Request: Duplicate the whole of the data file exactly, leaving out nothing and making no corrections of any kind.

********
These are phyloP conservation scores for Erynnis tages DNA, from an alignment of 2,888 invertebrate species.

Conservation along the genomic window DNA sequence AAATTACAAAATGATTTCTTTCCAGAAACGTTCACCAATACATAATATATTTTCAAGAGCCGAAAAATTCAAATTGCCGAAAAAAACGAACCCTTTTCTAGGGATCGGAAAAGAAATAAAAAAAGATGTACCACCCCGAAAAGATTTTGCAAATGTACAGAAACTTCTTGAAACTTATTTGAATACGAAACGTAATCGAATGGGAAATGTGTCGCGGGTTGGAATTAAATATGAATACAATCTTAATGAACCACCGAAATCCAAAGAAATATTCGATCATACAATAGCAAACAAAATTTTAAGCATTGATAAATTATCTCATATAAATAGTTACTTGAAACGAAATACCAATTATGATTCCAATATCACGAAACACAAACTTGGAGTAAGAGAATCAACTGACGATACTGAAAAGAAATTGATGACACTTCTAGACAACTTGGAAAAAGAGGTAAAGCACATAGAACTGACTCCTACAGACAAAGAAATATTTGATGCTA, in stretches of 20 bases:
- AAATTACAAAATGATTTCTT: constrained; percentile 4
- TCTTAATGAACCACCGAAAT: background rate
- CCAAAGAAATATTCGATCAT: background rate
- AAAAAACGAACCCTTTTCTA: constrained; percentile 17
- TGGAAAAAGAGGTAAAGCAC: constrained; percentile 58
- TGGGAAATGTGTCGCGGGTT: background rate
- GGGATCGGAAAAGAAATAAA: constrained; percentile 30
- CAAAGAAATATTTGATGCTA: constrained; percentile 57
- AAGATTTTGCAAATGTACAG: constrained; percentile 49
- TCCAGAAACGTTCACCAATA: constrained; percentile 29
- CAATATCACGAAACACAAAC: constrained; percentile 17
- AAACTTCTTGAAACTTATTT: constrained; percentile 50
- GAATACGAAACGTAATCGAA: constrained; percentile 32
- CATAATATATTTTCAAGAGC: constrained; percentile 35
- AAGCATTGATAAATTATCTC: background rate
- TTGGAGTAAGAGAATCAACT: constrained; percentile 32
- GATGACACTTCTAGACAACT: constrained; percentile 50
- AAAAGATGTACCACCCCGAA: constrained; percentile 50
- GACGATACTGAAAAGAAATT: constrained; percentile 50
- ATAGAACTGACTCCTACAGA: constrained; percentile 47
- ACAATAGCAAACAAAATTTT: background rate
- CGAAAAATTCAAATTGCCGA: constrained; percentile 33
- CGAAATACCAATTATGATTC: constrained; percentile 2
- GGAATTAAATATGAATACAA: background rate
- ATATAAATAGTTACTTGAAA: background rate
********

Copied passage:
These are phyloP conservation scores for Erynnis tages DNA, from an alignment of 2,888 invertebrate species.

Conservation along the genomic window DNA sequence AAATTACAAAATGATTTCTTTCCAGAAACGTTCACCAATACATAATATATTTTCAAGAGCCGAAAAATTCAAATTGCCGAAAAAAACGAACCCTTTTCTAGGGATCGGAAAAGAAATAAAAAAAGATGTACCACCCCGAAAAGATTTTGCAAATGTACAGAAACTTCTTGAAACTTATTTGAATACGAAACGTAATCGAATGGGAAATGTGTCGCGGGTTGGAATTAAATATGAATACAATCTTAATGAACCACCGAAATCCAAAGAAATATTCGATCATACAATAGCAAACAAAATTTTAAGCATTGATAAATTATCTCATATAAATAGTTACTTGAAACGAAATACCAATTATGATTCCAATATCACGAAACACAAACTTGGAGTAAGAGAATCAACTGACGATACTGAAAAGAAATTGATGACACTTCTAGACAACTTGGAAAAAGAGGTAAAGCACATAGAACTGACTCCTACAGACAAAGAAATATTTGATGCTA, in stretches of 20 bases:
- AAATTACAAAATGATTTCTT: constrained; percentile 4
- TCTTAATGAACCACCGAAAT: background rate
- CCAAAGAAATATTCGATCAT: background rate
- AAAAAACGAACCCTTTTCTA: constrained; percentile 17
- TGGAAAAAGAGGTAAAGCAC: constrained; percentile 58
- TGGGAAATGTGTCGCGGGTT: background rate
- GGGATCGGAAAAGAAATAAA: constrained; percentile 30
- CAAAGAAATATTTGATGCTA: constrained; percentile 57
- AAGATTTTGCAAATGTACAG: constrained; percentile 49
- TCCAGAAACGTTCACCAATA: constrained; percentile 29
- CAATATCACGAAACACAAAC: constrained; percentile 17
- AAACTTCTTGAAACTTATTT: constrained; percentile 50
- GAATACGAAACGTAATCGAA: constrained; percentile 32
- CATAATATATTTTCAAGAGC: constrained; percentile 35
- AAGCATTGATAAATTATCTC: background rate
- TTGGAGTAAGAGAATCAACT: constrained; percentile 32
- GATGACACTTCTAGACAACT: constrained; percentile 50
- AAAAGATGTACCACCCCGAA: constrained; percentile 50
- GACGATACTGAAAAGAAATT: constrained; percentile 50
- ATAGAACTGACTCCTACAGA: constrained; percentile 47
- ACAATAGCAAACAAAATTTT: background rate
- CGAAAAATTCAAATTGCCGA: constrained; percentile 33
- CGAAATACCAATTATGATTC: constrained; percentile 2
- GGAATTAAATATGAATACAA: background rate
- ATATAAATAGTTACTTGAAA: background rate